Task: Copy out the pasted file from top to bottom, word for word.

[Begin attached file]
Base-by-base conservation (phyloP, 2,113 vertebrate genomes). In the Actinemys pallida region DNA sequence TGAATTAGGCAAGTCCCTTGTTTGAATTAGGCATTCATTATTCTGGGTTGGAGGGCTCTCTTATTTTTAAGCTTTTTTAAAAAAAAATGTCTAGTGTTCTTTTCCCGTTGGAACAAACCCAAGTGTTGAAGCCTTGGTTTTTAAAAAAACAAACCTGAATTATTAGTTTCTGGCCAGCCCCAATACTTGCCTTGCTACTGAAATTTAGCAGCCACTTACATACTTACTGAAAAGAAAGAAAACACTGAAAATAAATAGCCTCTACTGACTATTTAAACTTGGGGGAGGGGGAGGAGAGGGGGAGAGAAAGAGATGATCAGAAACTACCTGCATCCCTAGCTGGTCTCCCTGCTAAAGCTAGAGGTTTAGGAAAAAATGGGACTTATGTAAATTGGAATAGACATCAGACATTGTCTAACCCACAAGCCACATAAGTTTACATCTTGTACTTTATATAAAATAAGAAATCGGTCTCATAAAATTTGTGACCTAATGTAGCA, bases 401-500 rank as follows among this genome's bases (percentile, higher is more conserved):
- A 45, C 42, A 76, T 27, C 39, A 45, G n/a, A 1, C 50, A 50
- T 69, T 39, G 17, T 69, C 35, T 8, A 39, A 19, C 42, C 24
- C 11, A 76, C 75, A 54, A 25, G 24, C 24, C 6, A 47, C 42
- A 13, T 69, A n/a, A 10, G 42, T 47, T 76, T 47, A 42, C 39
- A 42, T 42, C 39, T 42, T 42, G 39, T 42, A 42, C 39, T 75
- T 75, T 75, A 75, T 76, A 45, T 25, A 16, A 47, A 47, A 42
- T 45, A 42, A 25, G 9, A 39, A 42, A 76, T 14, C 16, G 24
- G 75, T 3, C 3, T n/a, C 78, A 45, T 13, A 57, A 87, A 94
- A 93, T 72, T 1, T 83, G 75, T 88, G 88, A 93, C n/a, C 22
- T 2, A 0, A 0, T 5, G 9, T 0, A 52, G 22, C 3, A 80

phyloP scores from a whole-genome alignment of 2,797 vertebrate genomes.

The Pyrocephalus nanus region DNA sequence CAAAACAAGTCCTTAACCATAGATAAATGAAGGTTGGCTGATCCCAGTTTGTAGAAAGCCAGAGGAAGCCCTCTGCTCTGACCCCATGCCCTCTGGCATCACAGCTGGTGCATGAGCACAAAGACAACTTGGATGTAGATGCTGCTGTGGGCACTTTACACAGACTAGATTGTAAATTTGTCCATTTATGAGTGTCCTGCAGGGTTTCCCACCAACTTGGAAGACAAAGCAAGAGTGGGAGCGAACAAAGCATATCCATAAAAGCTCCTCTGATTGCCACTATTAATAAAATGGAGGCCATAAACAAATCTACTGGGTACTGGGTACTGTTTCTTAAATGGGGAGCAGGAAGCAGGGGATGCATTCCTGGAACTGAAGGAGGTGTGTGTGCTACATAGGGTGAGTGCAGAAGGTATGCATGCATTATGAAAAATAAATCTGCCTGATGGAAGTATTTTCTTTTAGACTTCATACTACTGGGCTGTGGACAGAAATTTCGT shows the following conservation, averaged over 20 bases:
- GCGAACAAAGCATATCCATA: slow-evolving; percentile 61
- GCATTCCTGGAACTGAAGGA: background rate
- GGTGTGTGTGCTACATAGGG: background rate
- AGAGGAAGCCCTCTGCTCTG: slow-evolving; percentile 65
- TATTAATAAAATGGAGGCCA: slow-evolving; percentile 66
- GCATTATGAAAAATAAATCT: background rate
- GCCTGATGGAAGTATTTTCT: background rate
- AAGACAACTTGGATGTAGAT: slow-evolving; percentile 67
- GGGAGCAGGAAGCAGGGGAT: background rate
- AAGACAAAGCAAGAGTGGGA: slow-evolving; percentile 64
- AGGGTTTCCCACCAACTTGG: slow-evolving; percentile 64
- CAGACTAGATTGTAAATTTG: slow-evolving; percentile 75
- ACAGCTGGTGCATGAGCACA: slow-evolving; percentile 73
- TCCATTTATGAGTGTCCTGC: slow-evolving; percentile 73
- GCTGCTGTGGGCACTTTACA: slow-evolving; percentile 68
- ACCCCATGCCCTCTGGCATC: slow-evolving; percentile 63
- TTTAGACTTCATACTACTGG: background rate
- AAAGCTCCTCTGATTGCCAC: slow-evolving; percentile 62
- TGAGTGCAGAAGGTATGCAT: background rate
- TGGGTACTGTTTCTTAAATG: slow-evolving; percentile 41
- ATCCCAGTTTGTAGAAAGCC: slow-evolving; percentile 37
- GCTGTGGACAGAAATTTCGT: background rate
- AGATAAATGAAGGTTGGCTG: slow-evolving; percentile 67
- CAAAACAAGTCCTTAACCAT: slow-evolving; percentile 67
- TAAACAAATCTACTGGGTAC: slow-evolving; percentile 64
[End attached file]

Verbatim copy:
Base-by-base conservation (phyloP, 2,113 vertebrate genomes). In the Actinemys pallida region DNA sequence TGAATTAGGCAAGTCCCTTGTTTGAATTAGGCATTCATTATTCTGGGTTGGAGGGCTCTCTTATTTTTAAGCTTTTTTAAAAAAAAATGTCTAGTGTTCTTTTCCCGTTGGAACAAACCCAAGTGTTGAAGCCTTGGTTTTTAAAAAAACAAACCTGAATTATTAGTTTCTGGCCAGCCCCAATACTTGCCTTGCTACTGAAATTTAGCAGCCACTTACATACTTACTGAAAAGAAAGAAAACACTGAAAATAAATAGCCTCTACTGACTATTTAAACTTGGGGGAGGGGGAGGAGAGGGGGAGAGAAAGAGATGATCAGAAACTACCTGCATCCCTAGCTGGTCTCCCTGCTAAAGCTAGAGGTTTAGGAAAAAATGGGACTTATGTAAATTGGAATAGACATCAGACATTGTCTAACCCACAAGCCACATAAGTTTACATCTTGTACTTTATATAAAATAAGAAATCGGTCTCATAAAATTTGTGACCTAATGTAGCA, bases 401-500 rank as follows among this genome's bases (percentile, higher is more conserved):
- A 45, C 42, A 76, T 27, C 39, A 45, G n/a, A 1, C 50, A 50
- T 69, T 39, G 17, T 69, C 35, T 8, A 39, A 19, C 42, C 24
- C 11, A 76, C 75, A 54, A 25, G 24, C 24, C 6, A 47, C 42
- A 13, T 69, A n/a, A 10, G 42, T 47, T 76, T 47, A 42, C 39
- A 42, T 42, C 39, T 42, T 42, G 39, T 42, A 42, C 39, T 75
- T 75, T 75, A 75, T 76, A 45, T 25, A 16, A 47, A 47, A 42
- T 45, A 42, A 25, G 9, A 39, A 42, A 76, T 14, C 16, G 24
- G 75, T 3, C 3, T n/a, C 78, A 45, T 13, A 57, A 87, A 94
- A 93, T 72, T 1, T 83, G 75, T 88, G 88, A 93, C n/a, C 22
- T 2, A 0, A 0, T 5, G 9, T 0, A 52, G 22, C 3, A 80

phyloP scores from a whole-genome alignment of 2,797 vertebrate genomes.

The Pyrocephalus nanus region DNA sequence CAAAACAAGTCCTTAACCATAGATAAATGAAGGTTGGCTGATCCCAGTTTGTAGAAAGCCAGAGGAAGCCCTCTGCTCTGACCCCATGCCCTCTGGCATCACAGCTGGTGCATGAGCACAAAGACAACTTGGATGTAGATGCTGCTGTGGGCACTTTACACAGACTAGATTGTAAATTTGTCCATTTATGAGTGTCCTGCAGGGTTTCCCACCAACTTGGAAGACAAAGCAAGAGTGGGAGCGAACAAAGCATATCCATAAAAGCTCCTCTGATTGCCACTATTAATAAAATGGAGGCCATAAACAAATCTACTGGGTACTGGGTACTGTTTCTTAAATGGGGAGCAGGAAGCAGGGGATGCATTCCTGGAACTGAAGGAGGTGTGTGTGCTACATAGGGTGAGTGCAGAAGGTATGCATGCATTATGAAAAATAAATCTGCCTGATGGAAGTATTTTCTTTTAGACTTCATACTACTGGGCTGTGGACAGAAATTTCGT shows the following conservation, averaged over 20 bases:
- GCGAACAAAGCATATCCATA: slow-evolving; percentile 61
- GCATTCCTGGAACTGAAGGA: background rate
- GGTGTGTGTGCTACATAGGG: background rate
- AGAGGAAGCCCTCTGCTCTG: slow-evolving; percentile 65
- TATTAATAAAATGGAGGCCA: slow-evolving; percentile 66
- GCATTATGAAAAATAAATCT: background rate
- GCCTGATGGAAGTATTTTCT: background rate
- AAGACAACTTGGATGTAGAT: slow-evolving; percentile 67
- GGGAGCAGGAAGCAGGGGAT: background rate
- AAGACAAAGCAAGAGTGGGA: slow-evolving; percentile 64
- AGGGTTTCCCACCAACTTGG: slow-evolving; percentile 64
- CAGACTAGATTGTAAATTTG: slow-evolving; percentile 75
- ACAGCTGGTGCATGAGCACA: slow-evolving; percentile 73
- TCCATTTATGAGTGTCCTGC: slow-evolving; percentile 73
- GCTGCTGTGGGCACTTTACA: slow-evolving; percentile 68
- ACCCCATGCCCTCTGGCATC: slow-evolving; percentile 63
- TTTAGACTTCATACTACTGG: background rate
- AAAGCTCCTCTGATTGCCAC: slow-evolving; percentile 62
- TGAGTGCAGAAGGTATGCAT: background rate
- TGGGTACTGTTTCTTAAATG: slow-evolving; percentile 41
- ATCCCAGTTTGTAGAAAGCC: slow-evolving; percentile 37
- GCTGTGGACAGAAATTTCGT: background rate
- AGATAAATGAAGGTTGGCTG: slow-evolving; percentile 67
- CAAAACAAGTCCTTAACCAT: slow-evolving; percentile 67
- TAAACAAATCTACTGGGTAC: slow-evolving; percentile 64